The day after the Stack’s auction in June, 1994, three colonial nuts went out in search of numismatic history. Our goals were to examine the Connecticut coppers in the collection of the Connecticut State Library for a day and then drive over the Green Mountains to view the Vermont coppers in the collection of the Bennington Museum. If we had the time – and you just knew we’d make time! -- we were going to try to track down the probable site of Reuben Harmon’s mint, the one responsible for many of the Vermont coppers.
Gene Kosche, the gracious retired curator of history at the Bennington Museum, arranged for us to view the collection and take notes and then casually dropped a bombshell on use. "Have you folks been over to see the mint building?" Three dumbfounded stares answered his question and a few minutes later one of us recovered our senses enough to blurt out that all accounts of the building indicated that it had been destroyed in a storm nearly 150 years ago. "Nah, it’s over on Bob Graf’s farm – everyone ‘round here knows about it. You really ought to see it."
Talk about waving a red flag in front of some copper bulls! Early the next day, with plenty of sunlight to help, we headed north out of Bennington. About half an hour later we passed through the town of Dorset on Highway 30. This is the "main road leading from Dorset to Pawlet" mentioned in Crosby, and appears to follow roughly the same path as it did two centuries ago. Just north of Dorset we crossed over the Pawlet River. We were on Reuben Harmon’s home turf, and we were getting close. About half a mile further we crossed a small creek and struck paydirt. This is the "small stream of water called Millbrook" that Harmon used to power his rolling mill.
Continuing towards Pawlet we passed the Graf place, called Southwind Farm, made a quick U-turn and pulled into the driveway. Bob Graf was out of town, but his son-in-law was mowing the lawn and came over to talk to us. We asked about the mint building and with a hearty laugh he said "You want to see old Harmon’s mint? It’s right over here." He led us to a small garage just off the main driveway and said "You guys look around all you want. I’ve got to finish the yard, so just turn out the light when you’re done."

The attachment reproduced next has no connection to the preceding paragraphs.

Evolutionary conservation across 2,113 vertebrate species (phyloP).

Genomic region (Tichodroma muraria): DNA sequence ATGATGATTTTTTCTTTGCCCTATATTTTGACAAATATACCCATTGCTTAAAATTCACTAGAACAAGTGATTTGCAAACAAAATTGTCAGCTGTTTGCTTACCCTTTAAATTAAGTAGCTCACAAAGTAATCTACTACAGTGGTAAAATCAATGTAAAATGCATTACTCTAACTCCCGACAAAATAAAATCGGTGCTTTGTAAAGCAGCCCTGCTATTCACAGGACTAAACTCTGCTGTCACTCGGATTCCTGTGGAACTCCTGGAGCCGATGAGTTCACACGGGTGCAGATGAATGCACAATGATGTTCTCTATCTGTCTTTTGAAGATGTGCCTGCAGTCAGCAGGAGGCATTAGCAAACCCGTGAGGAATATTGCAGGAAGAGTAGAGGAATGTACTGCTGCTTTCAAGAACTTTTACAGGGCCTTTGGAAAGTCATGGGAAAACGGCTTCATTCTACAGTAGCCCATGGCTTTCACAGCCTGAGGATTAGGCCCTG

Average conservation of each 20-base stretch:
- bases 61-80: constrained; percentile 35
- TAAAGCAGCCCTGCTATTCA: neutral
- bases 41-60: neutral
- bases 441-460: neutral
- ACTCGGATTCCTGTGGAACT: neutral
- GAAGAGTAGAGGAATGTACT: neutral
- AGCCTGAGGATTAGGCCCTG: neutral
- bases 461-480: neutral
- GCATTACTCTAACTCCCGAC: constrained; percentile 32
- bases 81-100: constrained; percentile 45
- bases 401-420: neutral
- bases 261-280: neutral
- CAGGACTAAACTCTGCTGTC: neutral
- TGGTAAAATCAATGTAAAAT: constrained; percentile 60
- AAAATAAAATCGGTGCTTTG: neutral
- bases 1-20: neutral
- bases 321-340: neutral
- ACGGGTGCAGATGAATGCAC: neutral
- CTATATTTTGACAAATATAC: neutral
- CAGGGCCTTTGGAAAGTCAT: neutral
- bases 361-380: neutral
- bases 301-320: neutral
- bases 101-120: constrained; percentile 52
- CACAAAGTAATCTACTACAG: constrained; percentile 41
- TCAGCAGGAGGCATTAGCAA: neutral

The building itself looked promising. While the roof and siding were old they certainly weren’t more than three or four decades in age, and the cement floor was probably not what Reuben Harmon would have put in. The frame of the building, however, was of a much earlier vintage – rough hewn and assembled by mortise and tenon – and almost certainly late 18th Century. We paced out the size of the building, figuring it at roughly 16 by 20 feet, a pretty close match to Crosby’s description of "about 16 by 18 feet." The age, size, and structure of the building fit what we knew about the mint, and local lore has ascribed it as the mint building for at least the last century, usually with that special New England flair that mixes pride for their history and extreme surprise that anyone else should care.
We took wood shavings from the beams on both the first floor and the attic for later chemical analysis, figuring that if copper smelting had gone on in the building over a period of time, the wood should have absorbed metal from the fumes. The results of the chemical analysis are shown on the next page.
Unfortunately, guns rarely smoke 200 years after they’ve been fired, and the results of the analysis are inconclusive at best. Copper appears at only 0.0014%, a level far below what would be needed to prove that smelting had actually occurred. The table does have one surprise in that the high levels of tin found (0.2%) indicate that some sort of metal work could have been carried out in the building at some time.
|Element||Concentration in Sample from First Floor||Concentration in Sample from Attic|
|Cadmium||< 1 ppm||< 1 ppm|
|Nickel||< 4 ppm||< 4 ppm|
|Silver||< 2 ppm||< 2 ppm|
Table 1. Chemical Analysis of Wood Shavings Taken from Suspected Rupert, Vermont Mint Building